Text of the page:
Money managers at Britain’s biggest companies have signalled a sharp increase in confidence in the UK economy, a closely watched survey out today shows, in a further sign the country is on course to dodge a recession.
Chief financial officers of top UK corporates notched a net positive 25 per cent confidence rating in Deloitte’s first quarter CFO survey.
That number is up from a negative 17 per cent just three months ago, when warnings of the country being on track to suffer a sharp recession abounded.
Deloitte questioned 64 CFOs, including 11 in charge of the finances of FTSE 100 companies.
A big reduction in firms’ energy bills and a moderation in strong pay growth has eased pressure on balance sheets, yanking confidence higher.
Surprisingly CFOs’ confidence rebounded sharply despite Deloitte carrying out the survey in the weeks after the financial market turmoil in March that ruined US tech lender Silicon Valley Bank and prompted a fire sale of Credit Suisse to its largest rival UBS by Swiss authorities.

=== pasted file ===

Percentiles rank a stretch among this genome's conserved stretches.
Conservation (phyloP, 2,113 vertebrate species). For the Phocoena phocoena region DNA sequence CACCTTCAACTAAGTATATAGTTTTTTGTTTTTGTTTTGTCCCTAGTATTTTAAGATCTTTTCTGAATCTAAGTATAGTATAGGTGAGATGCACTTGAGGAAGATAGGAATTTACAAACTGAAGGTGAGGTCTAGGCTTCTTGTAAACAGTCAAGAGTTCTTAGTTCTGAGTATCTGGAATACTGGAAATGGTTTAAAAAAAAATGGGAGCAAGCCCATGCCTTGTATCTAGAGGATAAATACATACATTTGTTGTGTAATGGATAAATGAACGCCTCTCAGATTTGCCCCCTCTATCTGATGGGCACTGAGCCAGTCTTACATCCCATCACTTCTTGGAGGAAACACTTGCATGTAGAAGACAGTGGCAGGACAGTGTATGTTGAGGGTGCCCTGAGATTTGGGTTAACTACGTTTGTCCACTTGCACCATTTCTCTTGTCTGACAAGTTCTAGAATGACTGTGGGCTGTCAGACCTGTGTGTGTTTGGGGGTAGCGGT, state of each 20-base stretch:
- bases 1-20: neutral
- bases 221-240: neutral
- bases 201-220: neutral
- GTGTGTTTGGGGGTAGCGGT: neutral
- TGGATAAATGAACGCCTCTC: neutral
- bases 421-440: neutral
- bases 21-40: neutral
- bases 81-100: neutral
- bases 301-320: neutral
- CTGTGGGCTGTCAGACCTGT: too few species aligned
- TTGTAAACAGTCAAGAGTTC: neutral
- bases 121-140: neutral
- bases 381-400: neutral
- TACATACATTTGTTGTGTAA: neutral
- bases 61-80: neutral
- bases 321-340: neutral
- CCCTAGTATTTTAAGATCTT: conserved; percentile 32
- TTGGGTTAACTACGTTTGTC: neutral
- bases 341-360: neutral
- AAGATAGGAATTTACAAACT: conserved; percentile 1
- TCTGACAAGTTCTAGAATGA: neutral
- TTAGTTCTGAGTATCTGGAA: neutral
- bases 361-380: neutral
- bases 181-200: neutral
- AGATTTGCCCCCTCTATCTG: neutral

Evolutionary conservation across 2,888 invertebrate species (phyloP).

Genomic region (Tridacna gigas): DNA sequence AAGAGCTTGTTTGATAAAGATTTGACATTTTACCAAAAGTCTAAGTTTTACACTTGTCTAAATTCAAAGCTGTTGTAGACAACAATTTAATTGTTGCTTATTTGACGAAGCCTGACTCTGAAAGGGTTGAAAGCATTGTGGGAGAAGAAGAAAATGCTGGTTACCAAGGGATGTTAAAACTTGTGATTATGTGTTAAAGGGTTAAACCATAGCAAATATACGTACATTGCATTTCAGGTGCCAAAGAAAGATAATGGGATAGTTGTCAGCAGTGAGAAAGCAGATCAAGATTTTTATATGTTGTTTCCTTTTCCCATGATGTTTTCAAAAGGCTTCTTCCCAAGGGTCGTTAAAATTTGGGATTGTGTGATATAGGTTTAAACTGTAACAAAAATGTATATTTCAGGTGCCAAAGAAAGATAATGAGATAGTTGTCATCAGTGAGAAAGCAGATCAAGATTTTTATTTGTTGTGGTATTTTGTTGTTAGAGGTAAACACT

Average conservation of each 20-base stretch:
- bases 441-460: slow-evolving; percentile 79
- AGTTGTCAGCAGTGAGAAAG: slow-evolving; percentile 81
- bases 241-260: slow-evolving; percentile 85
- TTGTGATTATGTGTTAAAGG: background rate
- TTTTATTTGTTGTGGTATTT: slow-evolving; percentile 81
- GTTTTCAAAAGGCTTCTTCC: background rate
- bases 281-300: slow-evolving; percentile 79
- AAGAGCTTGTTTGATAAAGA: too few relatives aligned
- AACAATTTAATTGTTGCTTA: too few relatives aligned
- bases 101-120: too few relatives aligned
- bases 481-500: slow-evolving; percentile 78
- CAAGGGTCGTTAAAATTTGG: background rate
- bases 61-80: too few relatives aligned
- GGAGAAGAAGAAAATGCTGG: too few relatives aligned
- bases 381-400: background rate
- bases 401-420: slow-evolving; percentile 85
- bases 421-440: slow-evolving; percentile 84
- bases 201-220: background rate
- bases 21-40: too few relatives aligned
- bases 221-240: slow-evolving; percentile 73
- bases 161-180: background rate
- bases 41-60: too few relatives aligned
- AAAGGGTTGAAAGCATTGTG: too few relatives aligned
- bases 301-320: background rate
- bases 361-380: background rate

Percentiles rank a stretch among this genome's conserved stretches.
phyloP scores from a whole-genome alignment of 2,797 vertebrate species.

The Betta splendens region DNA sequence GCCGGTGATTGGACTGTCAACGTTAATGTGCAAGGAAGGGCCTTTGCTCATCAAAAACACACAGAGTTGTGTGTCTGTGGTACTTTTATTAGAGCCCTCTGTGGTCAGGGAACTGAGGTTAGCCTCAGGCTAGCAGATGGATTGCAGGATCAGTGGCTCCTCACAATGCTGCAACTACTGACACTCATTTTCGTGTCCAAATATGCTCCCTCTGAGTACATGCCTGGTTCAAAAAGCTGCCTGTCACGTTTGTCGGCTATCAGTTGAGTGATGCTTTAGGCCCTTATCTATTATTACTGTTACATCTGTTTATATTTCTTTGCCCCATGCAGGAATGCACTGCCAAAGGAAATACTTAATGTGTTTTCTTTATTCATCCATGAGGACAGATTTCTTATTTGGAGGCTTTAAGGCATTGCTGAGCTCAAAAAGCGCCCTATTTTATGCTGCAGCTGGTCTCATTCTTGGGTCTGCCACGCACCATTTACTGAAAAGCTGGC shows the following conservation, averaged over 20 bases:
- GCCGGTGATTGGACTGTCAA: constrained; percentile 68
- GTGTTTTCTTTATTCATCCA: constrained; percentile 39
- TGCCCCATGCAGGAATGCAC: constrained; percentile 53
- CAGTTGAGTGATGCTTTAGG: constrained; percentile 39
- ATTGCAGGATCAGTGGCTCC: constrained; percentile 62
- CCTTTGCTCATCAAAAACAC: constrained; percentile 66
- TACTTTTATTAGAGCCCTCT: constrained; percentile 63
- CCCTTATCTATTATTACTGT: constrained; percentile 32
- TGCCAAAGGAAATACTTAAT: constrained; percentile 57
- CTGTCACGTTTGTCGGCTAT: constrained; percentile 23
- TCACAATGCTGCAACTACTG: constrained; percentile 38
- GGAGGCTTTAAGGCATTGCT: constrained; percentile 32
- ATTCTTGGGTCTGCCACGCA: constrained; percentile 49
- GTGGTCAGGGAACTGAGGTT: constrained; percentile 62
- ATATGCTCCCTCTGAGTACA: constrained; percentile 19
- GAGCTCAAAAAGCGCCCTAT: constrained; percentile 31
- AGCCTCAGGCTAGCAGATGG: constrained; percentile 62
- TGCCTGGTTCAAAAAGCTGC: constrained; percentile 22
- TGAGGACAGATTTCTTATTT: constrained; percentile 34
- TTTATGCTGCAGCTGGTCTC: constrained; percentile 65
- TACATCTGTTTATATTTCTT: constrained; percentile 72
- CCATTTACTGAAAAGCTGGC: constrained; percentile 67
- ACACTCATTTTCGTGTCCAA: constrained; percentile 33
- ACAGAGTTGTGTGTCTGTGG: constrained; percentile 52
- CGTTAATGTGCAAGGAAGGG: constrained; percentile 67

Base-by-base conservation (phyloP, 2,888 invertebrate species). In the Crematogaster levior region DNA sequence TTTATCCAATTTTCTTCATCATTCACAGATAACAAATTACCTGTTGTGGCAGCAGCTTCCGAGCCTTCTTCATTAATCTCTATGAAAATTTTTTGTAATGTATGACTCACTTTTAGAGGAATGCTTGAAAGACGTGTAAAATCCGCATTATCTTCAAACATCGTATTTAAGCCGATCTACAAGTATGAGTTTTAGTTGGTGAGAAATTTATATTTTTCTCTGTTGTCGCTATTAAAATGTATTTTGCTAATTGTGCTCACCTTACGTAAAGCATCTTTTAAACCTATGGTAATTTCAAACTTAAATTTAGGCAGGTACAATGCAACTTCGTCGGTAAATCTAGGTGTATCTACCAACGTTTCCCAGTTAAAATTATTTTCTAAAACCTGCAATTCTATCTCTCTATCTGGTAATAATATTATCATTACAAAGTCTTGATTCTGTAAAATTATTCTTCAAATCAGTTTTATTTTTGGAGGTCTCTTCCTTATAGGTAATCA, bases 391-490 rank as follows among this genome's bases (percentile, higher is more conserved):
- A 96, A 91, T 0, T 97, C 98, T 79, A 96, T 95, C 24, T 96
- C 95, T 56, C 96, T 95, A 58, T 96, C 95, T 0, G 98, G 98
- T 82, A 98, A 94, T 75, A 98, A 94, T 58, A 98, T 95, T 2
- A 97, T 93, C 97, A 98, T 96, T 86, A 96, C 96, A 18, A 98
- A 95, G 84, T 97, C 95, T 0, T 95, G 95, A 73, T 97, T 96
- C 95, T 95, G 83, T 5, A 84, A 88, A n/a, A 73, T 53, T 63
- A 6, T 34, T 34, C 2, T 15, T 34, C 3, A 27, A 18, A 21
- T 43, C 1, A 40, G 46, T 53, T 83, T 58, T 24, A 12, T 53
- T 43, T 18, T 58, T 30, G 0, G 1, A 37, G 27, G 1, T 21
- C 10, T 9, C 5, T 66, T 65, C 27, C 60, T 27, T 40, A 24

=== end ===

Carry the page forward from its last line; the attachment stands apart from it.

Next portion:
In the aftermath of that episode, analysts warned of banks retreating from lending to customers in order to retain capital to withstand future bank runs, which drove the SVB and Credit Suisse failures.
CFOs only noted a slight increase in the cost of borrowing, Deloitte said.
Ian Stewart, chief economist at Deloitte, said: “The economic unpredictability that marked the beginning of 2023 has started to clear, with CFOs reporting the largest decline in perceptions of uncertainty to date.”
“Business confidence has rebounded, helped by a decrease in energy prices, an easing of Brexit concerns and an improving inflation backdrop,” he added.
At the turn of the year, the Bank of England and Office for Budget Responsibility were forecasting the UK to suffer a recession this year. Both organisations have canned those bets.